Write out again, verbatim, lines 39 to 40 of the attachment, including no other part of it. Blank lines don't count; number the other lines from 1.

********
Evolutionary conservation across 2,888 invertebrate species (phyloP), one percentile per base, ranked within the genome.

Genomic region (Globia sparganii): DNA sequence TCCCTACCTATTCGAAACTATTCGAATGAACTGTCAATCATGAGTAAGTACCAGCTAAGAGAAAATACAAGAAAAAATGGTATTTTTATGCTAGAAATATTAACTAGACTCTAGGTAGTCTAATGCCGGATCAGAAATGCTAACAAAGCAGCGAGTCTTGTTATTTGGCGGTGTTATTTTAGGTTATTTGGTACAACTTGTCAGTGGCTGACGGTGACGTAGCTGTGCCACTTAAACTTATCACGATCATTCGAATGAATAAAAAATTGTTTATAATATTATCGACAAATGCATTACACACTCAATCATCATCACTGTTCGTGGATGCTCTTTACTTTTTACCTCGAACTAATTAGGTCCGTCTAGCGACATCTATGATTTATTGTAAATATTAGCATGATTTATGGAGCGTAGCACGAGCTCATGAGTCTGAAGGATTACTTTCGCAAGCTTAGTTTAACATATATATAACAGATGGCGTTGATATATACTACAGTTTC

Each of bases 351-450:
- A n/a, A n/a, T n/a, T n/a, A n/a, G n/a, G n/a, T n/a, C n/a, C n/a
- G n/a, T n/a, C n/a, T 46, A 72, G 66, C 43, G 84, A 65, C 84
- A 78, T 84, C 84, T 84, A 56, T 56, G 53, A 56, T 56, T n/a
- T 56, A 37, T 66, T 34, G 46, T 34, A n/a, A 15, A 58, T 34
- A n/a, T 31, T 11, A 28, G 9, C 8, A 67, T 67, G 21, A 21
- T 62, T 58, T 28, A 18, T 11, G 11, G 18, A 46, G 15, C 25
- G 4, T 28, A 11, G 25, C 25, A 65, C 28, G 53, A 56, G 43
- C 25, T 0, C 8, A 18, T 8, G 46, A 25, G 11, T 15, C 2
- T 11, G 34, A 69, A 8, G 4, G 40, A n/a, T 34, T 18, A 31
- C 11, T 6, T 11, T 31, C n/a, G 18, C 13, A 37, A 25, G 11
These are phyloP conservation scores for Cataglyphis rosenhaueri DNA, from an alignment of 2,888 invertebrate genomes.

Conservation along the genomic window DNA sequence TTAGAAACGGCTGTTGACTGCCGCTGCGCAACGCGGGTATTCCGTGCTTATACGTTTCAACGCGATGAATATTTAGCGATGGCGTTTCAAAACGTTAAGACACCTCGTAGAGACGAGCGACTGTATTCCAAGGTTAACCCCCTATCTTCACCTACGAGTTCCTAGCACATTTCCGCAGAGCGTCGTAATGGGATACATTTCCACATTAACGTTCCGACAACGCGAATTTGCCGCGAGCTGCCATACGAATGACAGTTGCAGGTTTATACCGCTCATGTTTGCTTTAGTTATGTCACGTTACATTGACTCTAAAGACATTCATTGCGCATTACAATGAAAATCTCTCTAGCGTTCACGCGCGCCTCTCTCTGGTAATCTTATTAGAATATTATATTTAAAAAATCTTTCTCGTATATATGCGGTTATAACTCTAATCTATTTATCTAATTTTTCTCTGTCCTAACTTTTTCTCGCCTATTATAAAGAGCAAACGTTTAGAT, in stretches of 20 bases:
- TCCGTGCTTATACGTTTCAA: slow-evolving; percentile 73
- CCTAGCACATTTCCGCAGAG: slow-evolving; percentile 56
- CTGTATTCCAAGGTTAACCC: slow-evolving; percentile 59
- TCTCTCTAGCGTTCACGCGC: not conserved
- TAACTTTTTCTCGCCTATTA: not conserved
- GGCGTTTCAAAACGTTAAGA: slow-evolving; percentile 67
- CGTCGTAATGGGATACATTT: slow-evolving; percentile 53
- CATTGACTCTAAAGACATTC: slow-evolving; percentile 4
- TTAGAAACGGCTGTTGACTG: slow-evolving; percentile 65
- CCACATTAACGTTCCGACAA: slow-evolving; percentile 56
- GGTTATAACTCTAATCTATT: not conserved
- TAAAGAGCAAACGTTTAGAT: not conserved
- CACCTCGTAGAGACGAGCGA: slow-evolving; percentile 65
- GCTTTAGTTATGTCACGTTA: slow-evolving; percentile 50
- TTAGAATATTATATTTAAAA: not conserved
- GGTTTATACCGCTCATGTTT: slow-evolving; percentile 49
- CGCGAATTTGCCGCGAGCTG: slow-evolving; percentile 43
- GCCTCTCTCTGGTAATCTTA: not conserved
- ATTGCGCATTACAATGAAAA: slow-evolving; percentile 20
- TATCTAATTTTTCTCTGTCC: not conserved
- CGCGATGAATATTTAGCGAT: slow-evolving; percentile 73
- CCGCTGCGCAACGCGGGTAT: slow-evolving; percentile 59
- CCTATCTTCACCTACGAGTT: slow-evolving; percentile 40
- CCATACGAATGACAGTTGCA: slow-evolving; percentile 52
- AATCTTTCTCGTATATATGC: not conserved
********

- CCATACGAATGACAGTTGCA: slow-evolving; percentile 52
- AATCTTTCTCGTATATATGC: not conserved